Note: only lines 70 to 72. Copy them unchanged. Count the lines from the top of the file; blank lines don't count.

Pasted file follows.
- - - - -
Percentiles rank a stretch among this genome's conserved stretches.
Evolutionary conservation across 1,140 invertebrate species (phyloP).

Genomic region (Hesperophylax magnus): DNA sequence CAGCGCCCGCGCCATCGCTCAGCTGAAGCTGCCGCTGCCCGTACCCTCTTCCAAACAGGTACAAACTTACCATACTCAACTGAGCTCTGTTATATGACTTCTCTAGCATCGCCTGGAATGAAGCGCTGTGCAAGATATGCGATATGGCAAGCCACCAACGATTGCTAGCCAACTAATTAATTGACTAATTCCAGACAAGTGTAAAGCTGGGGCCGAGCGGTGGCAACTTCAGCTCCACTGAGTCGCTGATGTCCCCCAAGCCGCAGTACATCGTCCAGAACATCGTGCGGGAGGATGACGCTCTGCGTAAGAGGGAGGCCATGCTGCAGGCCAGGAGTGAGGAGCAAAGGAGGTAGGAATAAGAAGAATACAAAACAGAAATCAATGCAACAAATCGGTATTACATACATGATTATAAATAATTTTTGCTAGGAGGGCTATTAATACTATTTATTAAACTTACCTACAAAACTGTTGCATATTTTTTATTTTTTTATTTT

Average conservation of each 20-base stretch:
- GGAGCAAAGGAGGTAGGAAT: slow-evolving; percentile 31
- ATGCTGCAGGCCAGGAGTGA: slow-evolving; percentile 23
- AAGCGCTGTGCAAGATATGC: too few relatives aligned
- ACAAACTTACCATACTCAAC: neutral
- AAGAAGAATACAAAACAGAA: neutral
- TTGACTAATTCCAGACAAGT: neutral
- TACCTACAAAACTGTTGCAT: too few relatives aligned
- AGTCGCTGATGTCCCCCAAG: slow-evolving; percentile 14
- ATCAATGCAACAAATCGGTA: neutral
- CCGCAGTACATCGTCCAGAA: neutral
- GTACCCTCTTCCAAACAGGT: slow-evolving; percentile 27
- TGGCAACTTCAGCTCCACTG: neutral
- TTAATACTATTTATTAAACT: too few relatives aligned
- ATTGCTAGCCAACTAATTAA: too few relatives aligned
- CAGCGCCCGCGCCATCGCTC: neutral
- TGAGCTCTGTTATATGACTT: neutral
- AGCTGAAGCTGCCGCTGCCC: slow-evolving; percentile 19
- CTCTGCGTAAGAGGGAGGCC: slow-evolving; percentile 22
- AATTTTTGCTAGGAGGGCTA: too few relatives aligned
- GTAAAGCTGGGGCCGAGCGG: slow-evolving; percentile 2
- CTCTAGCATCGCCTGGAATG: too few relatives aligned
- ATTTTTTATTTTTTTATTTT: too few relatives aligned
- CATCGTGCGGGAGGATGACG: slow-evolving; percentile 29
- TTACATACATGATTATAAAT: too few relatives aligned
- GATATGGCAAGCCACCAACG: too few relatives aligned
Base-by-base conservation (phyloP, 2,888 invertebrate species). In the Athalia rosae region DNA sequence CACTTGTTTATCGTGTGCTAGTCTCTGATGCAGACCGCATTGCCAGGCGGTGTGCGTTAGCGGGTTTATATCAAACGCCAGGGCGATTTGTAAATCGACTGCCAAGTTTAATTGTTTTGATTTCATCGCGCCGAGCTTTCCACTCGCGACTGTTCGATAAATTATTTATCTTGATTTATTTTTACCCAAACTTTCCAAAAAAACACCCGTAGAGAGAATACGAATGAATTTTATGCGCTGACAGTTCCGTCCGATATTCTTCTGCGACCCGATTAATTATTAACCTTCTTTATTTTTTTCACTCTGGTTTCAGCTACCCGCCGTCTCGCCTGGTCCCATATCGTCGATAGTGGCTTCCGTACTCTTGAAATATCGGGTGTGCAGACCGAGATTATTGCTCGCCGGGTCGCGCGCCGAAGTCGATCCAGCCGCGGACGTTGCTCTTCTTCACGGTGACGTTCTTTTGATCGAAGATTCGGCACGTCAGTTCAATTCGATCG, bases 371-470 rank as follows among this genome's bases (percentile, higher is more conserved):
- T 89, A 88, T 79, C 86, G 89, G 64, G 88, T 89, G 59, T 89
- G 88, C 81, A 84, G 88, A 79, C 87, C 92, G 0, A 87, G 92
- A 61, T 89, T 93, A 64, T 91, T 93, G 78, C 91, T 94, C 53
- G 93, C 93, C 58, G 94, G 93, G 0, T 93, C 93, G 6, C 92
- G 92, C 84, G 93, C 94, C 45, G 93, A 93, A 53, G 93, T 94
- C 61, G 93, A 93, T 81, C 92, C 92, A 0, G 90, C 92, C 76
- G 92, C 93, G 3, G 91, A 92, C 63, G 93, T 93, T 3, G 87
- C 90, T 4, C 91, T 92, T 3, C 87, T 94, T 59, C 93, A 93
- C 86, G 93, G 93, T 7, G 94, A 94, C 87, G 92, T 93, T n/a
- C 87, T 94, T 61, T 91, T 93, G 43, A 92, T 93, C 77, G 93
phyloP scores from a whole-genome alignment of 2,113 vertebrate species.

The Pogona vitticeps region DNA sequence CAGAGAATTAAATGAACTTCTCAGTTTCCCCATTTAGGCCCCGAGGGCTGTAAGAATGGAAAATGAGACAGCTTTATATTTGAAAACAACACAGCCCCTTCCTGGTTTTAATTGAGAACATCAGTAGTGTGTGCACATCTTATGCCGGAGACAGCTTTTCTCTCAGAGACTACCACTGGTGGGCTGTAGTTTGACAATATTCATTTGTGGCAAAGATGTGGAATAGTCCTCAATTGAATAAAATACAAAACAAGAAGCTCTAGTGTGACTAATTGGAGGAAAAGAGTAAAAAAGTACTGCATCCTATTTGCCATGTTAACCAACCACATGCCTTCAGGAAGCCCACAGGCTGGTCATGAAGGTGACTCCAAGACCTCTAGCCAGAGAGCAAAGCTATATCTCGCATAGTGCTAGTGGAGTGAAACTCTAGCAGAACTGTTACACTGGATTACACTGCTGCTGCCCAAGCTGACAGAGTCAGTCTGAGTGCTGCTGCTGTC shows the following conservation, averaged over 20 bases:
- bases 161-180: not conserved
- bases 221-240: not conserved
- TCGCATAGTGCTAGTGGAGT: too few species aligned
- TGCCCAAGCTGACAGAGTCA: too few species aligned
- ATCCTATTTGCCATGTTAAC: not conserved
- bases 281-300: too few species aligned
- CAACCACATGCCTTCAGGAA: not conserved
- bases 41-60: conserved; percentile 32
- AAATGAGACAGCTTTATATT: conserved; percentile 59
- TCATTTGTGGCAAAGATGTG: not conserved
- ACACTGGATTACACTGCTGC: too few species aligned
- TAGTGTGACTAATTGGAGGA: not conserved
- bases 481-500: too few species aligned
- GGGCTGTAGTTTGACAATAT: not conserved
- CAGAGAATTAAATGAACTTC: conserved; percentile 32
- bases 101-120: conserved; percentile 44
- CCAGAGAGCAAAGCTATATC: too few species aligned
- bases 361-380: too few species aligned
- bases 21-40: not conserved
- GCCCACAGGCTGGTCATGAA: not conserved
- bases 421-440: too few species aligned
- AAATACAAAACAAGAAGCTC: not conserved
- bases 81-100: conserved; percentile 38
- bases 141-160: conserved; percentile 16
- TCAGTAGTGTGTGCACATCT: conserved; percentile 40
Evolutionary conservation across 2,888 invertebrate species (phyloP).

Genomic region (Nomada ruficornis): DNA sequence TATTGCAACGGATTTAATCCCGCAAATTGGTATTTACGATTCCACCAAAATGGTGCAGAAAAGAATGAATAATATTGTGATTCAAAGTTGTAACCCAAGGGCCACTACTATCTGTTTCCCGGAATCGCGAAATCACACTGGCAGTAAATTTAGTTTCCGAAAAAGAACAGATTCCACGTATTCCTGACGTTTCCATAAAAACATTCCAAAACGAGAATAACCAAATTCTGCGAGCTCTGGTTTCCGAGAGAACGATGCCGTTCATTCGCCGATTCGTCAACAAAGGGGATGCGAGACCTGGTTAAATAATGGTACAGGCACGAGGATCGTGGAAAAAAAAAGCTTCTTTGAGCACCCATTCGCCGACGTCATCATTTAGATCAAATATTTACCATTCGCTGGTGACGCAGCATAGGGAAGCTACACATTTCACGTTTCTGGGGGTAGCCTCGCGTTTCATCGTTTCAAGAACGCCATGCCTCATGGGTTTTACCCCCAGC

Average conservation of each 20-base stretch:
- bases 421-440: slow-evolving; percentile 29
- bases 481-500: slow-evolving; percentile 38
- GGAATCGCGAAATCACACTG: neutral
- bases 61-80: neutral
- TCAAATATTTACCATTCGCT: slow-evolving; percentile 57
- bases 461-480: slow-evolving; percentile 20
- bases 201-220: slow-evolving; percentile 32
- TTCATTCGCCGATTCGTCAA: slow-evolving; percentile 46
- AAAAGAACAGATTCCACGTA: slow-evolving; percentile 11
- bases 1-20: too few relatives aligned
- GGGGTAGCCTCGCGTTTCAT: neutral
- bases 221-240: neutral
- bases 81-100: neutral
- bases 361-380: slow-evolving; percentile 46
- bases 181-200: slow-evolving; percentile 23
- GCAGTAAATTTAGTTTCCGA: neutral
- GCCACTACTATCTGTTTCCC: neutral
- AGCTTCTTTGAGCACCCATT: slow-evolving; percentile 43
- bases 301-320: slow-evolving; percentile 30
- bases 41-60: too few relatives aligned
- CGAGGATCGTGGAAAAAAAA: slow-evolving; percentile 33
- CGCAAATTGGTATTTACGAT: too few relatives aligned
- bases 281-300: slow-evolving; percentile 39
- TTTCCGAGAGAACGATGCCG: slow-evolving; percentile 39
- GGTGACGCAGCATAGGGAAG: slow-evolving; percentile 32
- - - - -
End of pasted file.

Average conservation of each 20-base stretch:
- bases 421-440: slow-evolving; percentile 29
- bases 481-500: slow-evolving; percentile 38